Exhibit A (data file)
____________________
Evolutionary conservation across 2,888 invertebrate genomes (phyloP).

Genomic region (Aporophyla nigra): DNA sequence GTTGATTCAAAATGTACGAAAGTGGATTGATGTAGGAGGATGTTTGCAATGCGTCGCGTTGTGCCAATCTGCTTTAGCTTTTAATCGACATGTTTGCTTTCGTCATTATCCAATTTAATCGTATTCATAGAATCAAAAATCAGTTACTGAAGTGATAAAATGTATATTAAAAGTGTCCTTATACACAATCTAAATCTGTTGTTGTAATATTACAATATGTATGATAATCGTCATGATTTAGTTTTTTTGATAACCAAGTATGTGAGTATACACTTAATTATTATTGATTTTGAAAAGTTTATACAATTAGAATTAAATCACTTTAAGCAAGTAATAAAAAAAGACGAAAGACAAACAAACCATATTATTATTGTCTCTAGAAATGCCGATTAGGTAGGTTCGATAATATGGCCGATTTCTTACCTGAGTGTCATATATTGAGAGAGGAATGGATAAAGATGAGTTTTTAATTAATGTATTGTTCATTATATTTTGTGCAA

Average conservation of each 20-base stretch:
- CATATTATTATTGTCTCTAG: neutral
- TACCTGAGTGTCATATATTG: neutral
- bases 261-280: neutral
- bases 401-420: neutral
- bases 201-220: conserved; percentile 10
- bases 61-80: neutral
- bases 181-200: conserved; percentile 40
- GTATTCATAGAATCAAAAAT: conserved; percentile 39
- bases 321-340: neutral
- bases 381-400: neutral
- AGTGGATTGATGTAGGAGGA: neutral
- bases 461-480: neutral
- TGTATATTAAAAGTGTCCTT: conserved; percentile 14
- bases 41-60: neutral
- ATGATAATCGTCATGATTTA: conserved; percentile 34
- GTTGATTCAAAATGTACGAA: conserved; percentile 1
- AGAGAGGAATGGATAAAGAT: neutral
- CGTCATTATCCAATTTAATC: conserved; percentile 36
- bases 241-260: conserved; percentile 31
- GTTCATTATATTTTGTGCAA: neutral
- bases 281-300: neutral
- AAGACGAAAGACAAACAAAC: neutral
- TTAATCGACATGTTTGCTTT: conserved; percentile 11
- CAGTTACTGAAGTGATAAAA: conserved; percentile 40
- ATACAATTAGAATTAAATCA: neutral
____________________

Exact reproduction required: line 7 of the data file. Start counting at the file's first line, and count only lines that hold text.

- bases 401-420: neutral